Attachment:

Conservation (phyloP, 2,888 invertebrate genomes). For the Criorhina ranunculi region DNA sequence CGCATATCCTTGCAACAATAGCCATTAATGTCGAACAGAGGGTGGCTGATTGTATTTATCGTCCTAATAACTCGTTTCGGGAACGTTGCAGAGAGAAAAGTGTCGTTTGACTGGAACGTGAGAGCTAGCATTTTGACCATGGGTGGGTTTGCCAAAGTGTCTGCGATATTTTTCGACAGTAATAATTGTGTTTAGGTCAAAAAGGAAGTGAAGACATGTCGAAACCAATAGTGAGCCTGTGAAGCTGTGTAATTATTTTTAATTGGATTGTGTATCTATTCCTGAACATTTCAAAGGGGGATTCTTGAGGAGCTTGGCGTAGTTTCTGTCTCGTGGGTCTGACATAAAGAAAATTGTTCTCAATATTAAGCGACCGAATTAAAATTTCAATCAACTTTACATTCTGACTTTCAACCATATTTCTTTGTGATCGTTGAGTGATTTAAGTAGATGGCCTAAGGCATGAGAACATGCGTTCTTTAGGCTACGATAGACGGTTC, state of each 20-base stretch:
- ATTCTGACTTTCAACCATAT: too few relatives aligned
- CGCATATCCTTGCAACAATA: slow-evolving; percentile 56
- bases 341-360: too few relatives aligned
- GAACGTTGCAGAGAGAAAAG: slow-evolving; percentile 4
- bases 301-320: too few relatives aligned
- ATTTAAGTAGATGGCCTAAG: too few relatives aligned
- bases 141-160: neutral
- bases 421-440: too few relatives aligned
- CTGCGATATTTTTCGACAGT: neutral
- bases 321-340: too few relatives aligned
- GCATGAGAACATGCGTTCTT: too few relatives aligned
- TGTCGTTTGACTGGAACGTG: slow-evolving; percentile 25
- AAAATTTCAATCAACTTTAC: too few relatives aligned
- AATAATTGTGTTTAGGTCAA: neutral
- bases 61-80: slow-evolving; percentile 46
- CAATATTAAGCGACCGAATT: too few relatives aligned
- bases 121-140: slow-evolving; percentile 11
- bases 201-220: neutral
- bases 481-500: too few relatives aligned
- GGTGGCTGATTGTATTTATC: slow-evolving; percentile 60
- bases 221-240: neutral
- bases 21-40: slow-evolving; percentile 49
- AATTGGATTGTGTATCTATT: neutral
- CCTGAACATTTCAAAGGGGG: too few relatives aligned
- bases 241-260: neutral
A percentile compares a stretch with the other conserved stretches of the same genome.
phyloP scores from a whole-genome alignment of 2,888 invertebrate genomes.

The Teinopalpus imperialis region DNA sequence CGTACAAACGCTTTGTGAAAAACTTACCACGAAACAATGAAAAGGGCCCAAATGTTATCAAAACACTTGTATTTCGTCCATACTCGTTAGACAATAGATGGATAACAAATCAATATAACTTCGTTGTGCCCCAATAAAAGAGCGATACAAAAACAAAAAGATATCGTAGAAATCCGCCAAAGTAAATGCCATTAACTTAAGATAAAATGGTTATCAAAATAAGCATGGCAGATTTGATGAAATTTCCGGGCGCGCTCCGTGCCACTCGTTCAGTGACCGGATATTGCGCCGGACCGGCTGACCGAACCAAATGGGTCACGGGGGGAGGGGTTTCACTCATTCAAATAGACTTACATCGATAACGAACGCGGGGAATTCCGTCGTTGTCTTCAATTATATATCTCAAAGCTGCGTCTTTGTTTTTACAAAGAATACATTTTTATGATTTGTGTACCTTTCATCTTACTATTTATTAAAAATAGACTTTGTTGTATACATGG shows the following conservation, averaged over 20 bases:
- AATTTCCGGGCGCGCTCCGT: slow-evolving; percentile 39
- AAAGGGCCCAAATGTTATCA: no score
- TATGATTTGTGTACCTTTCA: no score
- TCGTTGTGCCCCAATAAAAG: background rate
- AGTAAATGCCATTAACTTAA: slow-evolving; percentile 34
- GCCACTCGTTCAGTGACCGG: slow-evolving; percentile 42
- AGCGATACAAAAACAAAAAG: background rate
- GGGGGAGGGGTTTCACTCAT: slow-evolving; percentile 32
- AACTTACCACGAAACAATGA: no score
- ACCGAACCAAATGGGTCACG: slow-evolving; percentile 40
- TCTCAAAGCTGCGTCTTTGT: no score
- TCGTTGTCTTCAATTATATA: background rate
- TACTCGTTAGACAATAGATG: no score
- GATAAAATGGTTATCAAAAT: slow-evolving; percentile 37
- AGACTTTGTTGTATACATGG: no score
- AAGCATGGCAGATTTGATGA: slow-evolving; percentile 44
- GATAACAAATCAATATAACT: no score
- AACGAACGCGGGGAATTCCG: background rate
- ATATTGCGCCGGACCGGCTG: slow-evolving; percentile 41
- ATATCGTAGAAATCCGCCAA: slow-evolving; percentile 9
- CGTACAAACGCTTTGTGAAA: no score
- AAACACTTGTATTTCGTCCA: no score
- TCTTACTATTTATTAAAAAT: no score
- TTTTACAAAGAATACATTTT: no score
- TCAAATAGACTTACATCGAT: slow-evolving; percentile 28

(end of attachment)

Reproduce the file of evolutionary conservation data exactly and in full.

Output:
Conservation (phyloP, 2,888 invertebrate genomes). For the Criorhina ranunculi region DNA sequence CGCATATCCTTGCAACAATAGCCATTAATGTCGAACAGAGGGTGGCTGATTGTATTTATCGTCCTAATAACTCGTTTCGGGAACGTTGCAGAGAGAAAAGTGTCGTTTGACTGGAACGTGAGAGCTAGCATTTTGACCATGGGTGGGTTTGCCAAAGTGTCTGCGATATTTTTCGACAGTAATAATTGTGTTTAGGTCAAAAAGGAAGTGAAGACATGTCGAAACCAATAGTGAGCCTGTGAAGCTGTGTAATTATTTTTAATTGGATTGTGTATCTATTCCTGAACATTTCAAAGGGGGATTCTTGAGGAGCTTGGCGTAGTTTCTGTCTCGTGGGTCTGACATAAAGAAAATTGTTCTCAATATTAAGCGACCGAATTAAAATTTCAATCAACTTTACATTCTGACTTTCAACCATATTTCTTTGTGATCGTTGAGTGATTTAAGTAGATGGCCTAAGGCATGAGAACATGCGTTCTTTAGGCTACGATAGACGGTTC, state of each 20-base stretch:
- ATTCTGACTTTCAACCATAT: too few relatives aligned
- CGCATATCCTTGCAACAATA: slow-evolving; percentile 56
- bases 341-360: too few relatives aligned
- GAACGTTGCAGAGAGAAAAG: slow-evolving; percentile 4
- bases 301-320: too few relatives aligned
- ATTTAAGTAGATGGCCTAAG: too few relatives aligned
- bases 141-160: neutral
- bases 421-440: too few relatives aligned
- CTGCGATATTTTTCGACAGT: neutral
- bases 321-340: too few relatives aligned
- GCATGAGAACATGCGTTCTT: too few relatives aligned
- TGTCGTTTGACTGGAACGTG: slow-evolving; percentile 25
- AAAATTTCAATCAACTTTAC: too few relatives aligned
- AATAATTGTGTTTAGGTCAA: neutral
- bases 61-80: slow-evolving; percentile 46
- CAATATTAAGCGACCGAATT: too few relatives aligned
- bases 121-140: slow-evolving; percentile 11
- bases 201-220: neutral
- bases 481-500: too few relatives aligned
- GGTGGCTGATTGTATTTATC: slow-evolving; percentile 60
- bases 221-240: neutral
- bases 21-40: slow-evolving; percentile 49
- AATTGGATTGTGTATCTATT: neutral
- CCTGAACATTTCAAAGGGGG: too few relatives aligned
- bases 241-260: neutral
A percentile compares a stretch with the other conserved stretches of the same genome.
phyloP scores from a whole-genome alignment of 2,888 invertebrate genomes.

The Teinopalpus imperialis region DNA sequence CGTACAAACGCTTTGTGAAAAACTTACCACGAAACAATGAAAAGGGCCCAAATGTTATCAAAACACTTGTATTTCGTCCATACTCGTTAGACAATAGATGGATAACAAATCAATATAACTTCGTTGTGCCCCAATAAAAGAGCGATACAAAAACAAAAAGATATCGTAGAAATCCGCCAAAGTAAATGCCATTAACTTAAGATAAAATGGTTATCAAAATAAGCATGGCAGATTTGATGAAATTTCCGGGCGCGCTCCGTGCCACTCGTTCAGTGACCGGATATTGCGCCGGACCGGCTGACCGAACCAAATGGGTCACGGGGGGAGGGGTTTCACTCATTCAAATAGACTTACATCGATAACGAACGCGGGGAATTCCGTCGTTGTCTTCAATTATATATCTCAAAGCTGCGTCTTTGTTTTTACAAAGAATACATTTTTATGATTTGTGTACCTTTCATCTTACTATTTATTAAAAATAGACTTTGTTGTATACATGG shows the following conservation, averaged over 20 bases:
- AATTTCCGGGCGCGCTCCGT: slow-evolving; percentile 39
- AAAGGGCCCAAATGTTATCA: no score
- TATGATTTGTGTACCTTTCA: no score
- TCGTTGTGCCCCAATAAAAG: background rate
- AGTAAATGCCATTAACTTAA: slow-evolving; percentile 34
- GCCACTCGTTCAGTGACCGG: slow-evolving; percentile 42
- AGCGATACAAAAACAAAAAG: background rate
- GGGGGAGGGGTTTCACTCAT: slow-evolving; percentile 32
- AACTTACCACGAAACAATGA: no score
- ACCGAACCAAATGGGTCACG: slow-evolving; percentile 40
- TCTCAAAGCTGCGTCTTTGT: no score
- TCGTTGTCTTCAATTATATA: background rate
- TACTCGTTAGACAATAGATG: no score
- GATAAAATGGTTATCAAAAT: slow-evolving; percentile 37
- AGACTTTGTTGTATACATGG: no score
- AAGCATGGCAGATTTGATGA: slow-evolving; percentile 44
- GATAACAAATCAATATAACT: no score
- AACGAACGCGGGGAATTCCG: background rate
- ATATTGCGCCGGACCGGCTG: slow-evolving; percentile 41
- ATATCGTAGAAATCCGCCAA: slow-evolving; percentile 9
- CGTACAAACGCTTTGTGAAA: no score
- AAACACTTGTATTTCGTCCA: no score
- TCTTACTATTTATTAAAAAT: no score
- TTTTACAAAGAATACATTTT: no score
- TCAAATAGACTTACATCGAT: slow-evolving; percentile 28